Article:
1118. Viral species richness and composition in young children with loose or watery stool in Ethiopia
Session: Poster Abstract Session: Enteric Infections
Friday, October 5, 2018
Room: S Poster Hall
Background: Stool consistency is an important diagnostic criterion in both research and clinical medicine and is often used to define diarrheal disease.

Methods: We examine the pediatric enteric virome across stool consistency to evaluate differences in richness and community composition using fecal samples collected from children participating in a clinical trial in the Amhara region of Ethiopia. The consistency of each sample was graded according to the modified Bristol Stool Form Scale for children (mBSFS-C) before a portion of stool was preserved for viral metagenomic analysis. Stool samples were grouped into 29 pools according to stool consistency type. Differential abundance was determined using negative-binomial modeling.

Results: Of 446 censused children who were eligible to participate, 317 presented for the study visit examination and 269 provided stool samples. The mean age of children with stool samples was 2.7 years old. Species richness was highest in watery-consistency stool and decreased as stool consistency became firmer (Spearman's r=−0.45, p=0.013).The greatest differential abundance comparing loose or watery to formed stool was for norovirus GII (7.64, 95% CI 5.8, 9.5) followed by aichivirus A (5.93, 95% CI 4.0, 7.89) and adeno-associated virus 2 (5.81, 95%CI 3.9, 7.7).

Conclusion: We documented a difference in pediatric enteric viromes according to mBSFS-C stool consistency category, both in species richness and composition. Our results suggest that loose or watery stool, as measured by the mBSFS-C, may signal enteric viral infection in young children. Additional studies are warranted to confirm these findings.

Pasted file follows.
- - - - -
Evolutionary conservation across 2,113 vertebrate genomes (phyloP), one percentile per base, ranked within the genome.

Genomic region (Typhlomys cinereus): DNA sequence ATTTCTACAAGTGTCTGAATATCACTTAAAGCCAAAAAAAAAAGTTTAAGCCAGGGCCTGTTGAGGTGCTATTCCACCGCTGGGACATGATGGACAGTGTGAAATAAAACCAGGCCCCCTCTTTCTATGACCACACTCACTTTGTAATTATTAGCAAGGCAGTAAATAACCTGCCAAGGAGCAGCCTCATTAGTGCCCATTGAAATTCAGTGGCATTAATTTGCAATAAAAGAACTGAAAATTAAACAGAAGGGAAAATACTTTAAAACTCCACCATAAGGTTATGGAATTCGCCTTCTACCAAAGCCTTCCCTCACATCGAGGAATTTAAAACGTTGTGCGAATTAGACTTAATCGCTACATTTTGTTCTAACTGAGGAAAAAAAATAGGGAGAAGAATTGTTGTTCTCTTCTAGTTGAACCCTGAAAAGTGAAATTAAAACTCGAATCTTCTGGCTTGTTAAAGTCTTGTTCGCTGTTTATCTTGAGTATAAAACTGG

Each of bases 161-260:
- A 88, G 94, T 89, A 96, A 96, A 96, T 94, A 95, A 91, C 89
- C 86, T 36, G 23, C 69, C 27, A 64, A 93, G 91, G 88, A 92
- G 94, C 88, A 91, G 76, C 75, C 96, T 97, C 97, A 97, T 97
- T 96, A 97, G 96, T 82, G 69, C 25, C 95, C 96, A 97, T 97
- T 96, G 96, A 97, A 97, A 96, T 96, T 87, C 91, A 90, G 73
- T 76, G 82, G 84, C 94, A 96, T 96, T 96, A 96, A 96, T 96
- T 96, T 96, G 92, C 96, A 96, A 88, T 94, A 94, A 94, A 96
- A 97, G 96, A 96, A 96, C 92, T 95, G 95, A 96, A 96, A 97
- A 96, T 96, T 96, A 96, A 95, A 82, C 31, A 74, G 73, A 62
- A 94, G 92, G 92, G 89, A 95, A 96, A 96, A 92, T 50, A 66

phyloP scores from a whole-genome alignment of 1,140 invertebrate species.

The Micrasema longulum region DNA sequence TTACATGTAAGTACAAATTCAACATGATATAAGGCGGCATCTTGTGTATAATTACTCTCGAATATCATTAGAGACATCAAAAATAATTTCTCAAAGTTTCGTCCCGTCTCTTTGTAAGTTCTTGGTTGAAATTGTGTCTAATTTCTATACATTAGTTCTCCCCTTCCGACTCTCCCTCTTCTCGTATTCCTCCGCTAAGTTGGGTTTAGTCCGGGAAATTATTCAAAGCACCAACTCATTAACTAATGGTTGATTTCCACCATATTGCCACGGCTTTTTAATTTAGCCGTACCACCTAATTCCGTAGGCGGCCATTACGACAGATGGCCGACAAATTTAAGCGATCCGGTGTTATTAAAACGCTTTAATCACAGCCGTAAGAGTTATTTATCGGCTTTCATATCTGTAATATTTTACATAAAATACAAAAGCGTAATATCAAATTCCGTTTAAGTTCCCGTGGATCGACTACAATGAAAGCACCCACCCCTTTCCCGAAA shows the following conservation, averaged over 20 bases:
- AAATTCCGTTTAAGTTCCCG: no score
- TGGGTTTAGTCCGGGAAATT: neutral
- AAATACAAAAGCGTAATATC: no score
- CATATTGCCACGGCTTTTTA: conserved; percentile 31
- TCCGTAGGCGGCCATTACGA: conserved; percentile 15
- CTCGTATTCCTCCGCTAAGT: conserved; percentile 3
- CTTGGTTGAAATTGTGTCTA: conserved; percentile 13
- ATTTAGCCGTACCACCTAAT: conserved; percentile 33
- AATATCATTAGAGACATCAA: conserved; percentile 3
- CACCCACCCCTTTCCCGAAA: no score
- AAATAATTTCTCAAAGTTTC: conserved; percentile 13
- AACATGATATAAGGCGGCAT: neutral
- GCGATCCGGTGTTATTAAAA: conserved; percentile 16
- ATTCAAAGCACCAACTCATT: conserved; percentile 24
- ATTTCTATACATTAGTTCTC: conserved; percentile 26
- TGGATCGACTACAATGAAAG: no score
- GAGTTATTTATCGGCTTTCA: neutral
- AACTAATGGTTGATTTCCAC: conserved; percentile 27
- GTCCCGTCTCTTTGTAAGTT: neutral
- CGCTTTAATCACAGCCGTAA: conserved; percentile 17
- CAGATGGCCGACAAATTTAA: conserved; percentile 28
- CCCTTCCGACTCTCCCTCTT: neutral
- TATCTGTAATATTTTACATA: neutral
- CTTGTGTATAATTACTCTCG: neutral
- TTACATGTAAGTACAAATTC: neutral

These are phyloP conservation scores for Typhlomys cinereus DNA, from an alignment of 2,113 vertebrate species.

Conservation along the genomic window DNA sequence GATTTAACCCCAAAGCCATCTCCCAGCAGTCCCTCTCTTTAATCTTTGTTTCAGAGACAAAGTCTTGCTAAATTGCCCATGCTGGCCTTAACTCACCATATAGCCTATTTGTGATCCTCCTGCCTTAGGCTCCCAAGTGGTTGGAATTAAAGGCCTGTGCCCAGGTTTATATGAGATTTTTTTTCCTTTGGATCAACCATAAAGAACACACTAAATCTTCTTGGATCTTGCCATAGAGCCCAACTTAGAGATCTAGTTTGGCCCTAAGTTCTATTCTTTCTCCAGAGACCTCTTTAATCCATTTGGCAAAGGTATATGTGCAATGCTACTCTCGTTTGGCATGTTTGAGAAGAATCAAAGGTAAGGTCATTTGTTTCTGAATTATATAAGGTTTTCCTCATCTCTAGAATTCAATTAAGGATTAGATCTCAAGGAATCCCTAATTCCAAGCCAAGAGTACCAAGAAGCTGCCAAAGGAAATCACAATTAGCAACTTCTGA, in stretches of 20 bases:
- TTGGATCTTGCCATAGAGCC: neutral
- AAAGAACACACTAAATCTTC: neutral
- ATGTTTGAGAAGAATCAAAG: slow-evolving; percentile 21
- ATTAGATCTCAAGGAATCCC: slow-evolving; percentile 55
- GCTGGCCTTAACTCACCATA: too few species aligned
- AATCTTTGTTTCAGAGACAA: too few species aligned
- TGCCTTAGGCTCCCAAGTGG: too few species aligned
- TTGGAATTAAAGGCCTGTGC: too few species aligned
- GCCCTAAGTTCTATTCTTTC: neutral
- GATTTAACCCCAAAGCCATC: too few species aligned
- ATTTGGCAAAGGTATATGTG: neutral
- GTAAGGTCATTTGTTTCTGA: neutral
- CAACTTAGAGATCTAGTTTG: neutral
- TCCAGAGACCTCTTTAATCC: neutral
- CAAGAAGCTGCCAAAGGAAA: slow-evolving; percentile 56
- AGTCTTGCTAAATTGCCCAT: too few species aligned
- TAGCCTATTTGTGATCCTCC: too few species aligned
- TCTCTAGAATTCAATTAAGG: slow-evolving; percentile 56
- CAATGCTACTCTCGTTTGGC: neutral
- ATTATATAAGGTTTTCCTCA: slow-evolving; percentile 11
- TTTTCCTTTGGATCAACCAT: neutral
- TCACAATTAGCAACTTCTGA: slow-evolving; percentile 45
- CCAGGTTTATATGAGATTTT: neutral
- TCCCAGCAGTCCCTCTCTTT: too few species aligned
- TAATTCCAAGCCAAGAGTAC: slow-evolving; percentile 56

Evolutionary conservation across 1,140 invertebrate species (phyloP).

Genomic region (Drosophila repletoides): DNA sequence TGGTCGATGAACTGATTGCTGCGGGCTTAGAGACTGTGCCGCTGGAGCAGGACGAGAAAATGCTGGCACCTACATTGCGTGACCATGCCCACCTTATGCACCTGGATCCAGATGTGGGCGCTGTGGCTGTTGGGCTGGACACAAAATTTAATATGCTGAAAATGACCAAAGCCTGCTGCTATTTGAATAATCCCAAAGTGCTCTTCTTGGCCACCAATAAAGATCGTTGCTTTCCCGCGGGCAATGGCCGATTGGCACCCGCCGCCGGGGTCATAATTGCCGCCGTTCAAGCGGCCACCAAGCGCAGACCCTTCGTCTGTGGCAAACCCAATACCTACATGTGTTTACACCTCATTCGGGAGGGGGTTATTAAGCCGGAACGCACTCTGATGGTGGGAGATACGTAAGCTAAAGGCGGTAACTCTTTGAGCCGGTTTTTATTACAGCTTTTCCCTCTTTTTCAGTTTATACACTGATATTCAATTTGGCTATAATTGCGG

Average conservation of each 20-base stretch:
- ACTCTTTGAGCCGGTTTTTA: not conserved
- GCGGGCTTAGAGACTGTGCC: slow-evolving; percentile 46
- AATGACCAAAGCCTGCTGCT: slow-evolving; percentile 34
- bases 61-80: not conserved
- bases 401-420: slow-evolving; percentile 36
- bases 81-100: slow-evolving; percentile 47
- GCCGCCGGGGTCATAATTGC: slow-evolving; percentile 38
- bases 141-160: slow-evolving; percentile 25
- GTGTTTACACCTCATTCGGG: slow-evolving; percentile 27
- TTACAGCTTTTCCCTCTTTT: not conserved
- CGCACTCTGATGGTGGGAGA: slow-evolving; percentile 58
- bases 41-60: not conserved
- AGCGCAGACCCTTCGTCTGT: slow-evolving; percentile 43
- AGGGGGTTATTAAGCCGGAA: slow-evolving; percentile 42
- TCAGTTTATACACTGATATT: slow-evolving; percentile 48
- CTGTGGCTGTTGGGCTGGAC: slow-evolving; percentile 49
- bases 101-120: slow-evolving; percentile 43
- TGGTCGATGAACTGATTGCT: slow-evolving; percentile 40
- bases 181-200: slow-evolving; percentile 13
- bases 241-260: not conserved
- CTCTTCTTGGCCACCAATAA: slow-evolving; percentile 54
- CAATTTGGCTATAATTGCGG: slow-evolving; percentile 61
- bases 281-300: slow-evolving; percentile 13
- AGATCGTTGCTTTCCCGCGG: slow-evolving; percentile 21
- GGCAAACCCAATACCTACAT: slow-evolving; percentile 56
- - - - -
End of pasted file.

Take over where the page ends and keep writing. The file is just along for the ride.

Kristen Aiemjoy, MSc, PhD1, Eda Altan, PhD2, Solomon Aragie, PhD3, Dionna Fry, MPH4, Tung Phan, PhD2, Xutao Deng, PhD2, Melsew Chanyalew, MPH5, Zerihun Tadesse, MD3, Kelly Callahan, MPH6, Eric Delwart, PhD7 and Jeremy Keenan, MD, MPH4, (1)Epidemiology, University of California San Francisco, San Francisco, CA, (2)Blood Systems Research Institute, San Francisco, CA, (3)The Carter Center Ethiopia, Addis Ababa, Ethiopia, (4)UCSF, San Francisco, CA, (5)Amhara Regional Health Bureau, Bahir Dar, Ethiopia, (6)The Carter Center Ethiopia, Atlanta, GA, (7)Department of Laboratory Medicine, Blood Systems Research Institute; UCSF, San Francisco, CA

Disclosures:

K. Aiemjoy, None

E. Altan, None

S. Aragie, None

D. Fry, None

T. Phan, None

X. Deng, None

M. Chanyalew, None

Z. Tadesse, None

K. Callahan, None

E. Delwart, None

J. Keenan, None

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